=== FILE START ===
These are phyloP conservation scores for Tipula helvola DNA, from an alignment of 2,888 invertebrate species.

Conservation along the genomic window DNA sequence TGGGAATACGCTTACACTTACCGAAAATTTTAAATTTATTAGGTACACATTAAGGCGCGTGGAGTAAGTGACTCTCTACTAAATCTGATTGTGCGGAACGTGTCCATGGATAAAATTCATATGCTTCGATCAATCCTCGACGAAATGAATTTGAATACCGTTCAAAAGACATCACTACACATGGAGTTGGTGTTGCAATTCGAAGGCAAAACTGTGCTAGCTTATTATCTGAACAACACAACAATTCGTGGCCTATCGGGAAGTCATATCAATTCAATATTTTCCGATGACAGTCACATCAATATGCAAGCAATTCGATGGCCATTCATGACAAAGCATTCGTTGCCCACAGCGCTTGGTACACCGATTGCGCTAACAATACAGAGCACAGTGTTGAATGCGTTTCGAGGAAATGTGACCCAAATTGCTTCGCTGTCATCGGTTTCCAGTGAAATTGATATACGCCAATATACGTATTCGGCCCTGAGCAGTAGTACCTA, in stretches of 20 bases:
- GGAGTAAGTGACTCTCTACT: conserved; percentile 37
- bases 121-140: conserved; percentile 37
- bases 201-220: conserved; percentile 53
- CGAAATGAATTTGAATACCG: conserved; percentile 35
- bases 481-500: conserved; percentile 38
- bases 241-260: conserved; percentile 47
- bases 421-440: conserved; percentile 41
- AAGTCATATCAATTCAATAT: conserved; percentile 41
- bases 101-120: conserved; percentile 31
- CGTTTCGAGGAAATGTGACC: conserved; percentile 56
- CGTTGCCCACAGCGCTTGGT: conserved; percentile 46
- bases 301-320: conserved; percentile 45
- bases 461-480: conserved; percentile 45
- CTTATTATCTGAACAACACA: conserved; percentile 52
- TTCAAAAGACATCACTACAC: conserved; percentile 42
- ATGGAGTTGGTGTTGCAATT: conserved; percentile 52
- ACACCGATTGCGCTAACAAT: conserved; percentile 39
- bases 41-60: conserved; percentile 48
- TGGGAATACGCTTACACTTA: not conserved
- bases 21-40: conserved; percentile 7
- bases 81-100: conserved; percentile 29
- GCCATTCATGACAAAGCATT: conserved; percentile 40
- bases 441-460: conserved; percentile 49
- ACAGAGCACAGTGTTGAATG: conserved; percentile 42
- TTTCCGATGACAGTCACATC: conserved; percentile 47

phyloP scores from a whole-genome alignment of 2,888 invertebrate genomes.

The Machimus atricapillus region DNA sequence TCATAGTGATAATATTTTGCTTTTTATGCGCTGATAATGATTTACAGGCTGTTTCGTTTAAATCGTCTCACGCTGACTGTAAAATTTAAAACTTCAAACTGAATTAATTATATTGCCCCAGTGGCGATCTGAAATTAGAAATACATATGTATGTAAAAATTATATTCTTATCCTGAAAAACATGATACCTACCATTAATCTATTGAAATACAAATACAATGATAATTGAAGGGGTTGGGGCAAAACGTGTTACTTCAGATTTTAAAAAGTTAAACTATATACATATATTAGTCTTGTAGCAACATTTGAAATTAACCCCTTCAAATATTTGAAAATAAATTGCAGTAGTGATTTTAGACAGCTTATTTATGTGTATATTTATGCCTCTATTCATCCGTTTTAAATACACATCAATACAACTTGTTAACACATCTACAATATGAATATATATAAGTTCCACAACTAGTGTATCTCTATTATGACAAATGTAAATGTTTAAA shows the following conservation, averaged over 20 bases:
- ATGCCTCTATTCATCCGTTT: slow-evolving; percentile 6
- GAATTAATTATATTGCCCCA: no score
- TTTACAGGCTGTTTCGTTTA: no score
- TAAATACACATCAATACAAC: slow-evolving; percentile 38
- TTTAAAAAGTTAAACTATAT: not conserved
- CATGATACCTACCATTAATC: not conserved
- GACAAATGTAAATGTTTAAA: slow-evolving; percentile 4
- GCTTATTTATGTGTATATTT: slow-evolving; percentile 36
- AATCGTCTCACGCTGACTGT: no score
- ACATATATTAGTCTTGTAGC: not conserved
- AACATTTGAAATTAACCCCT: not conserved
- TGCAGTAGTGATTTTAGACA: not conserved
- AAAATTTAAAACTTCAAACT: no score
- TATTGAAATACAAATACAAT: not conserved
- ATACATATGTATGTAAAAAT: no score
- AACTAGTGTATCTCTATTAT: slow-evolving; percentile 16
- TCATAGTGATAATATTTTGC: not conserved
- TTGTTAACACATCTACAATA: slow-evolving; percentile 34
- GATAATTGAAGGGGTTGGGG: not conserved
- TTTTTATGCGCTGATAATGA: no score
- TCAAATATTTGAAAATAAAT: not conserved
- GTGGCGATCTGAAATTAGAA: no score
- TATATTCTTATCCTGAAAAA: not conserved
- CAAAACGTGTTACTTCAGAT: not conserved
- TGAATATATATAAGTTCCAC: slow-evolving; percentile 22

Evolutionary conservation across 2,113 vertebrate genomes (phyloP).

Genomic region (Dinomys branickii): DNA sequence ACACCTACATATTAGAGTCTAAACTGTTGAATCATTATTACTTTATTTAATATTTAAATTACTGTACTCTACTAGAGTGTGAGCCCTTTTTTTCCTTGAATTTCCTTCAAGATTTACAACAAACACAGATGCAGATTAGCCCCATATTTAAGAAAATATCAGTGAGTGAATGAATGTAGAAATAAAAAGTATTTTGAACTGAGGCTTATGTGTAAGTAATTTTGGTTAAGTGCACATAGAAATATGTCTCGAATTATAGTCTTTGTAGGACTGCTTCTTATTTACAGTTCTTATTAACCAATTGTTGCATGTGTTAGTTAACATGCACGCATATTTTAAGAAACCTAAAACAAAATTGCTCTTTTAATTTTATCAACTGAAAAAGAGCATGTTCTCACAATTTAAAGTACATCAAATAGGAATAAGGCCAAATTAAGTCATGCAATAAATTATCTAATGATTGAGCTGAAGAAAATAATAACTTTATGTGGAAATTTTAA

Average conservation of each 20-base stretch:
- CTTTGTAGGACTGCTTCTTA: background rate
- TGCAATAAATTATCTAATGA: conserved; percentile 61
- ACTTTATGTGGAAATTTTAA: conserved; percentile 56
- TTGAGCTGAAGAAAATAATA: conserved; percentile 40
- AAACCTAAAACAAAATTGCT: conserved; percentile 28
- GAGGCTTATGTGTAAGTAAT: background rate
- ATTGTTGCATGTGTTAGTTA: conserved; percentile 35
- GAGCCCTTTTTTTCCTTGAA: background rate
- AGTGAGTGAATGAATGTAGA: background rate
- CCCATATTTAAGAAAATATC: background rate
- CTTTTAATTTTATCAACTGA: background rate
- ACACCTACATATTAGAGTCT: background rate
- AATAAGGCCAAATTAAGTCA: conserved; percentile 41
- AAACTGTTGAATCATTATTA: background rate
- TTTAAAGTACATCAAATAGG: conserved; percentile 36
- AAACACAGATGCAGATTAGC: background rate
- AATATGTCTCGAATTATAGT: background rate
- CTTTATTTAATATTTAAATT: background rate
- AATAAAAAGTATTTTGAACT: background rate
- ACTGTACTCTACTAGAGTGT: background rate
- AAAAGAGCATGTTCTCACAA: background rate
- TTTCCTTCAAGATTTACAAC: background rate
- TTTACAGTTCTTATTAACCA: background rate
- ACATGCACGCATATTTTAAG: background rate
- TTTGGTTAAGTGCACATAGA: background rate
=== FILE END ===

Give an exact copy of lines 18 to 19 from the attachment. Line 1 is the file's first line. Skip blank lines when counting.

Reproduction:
- ATGGAGTTGGTGTTGCAATT: conserved; percentile 52
- ACACCGATTGCGCTAACAAT: conserved; percentile 39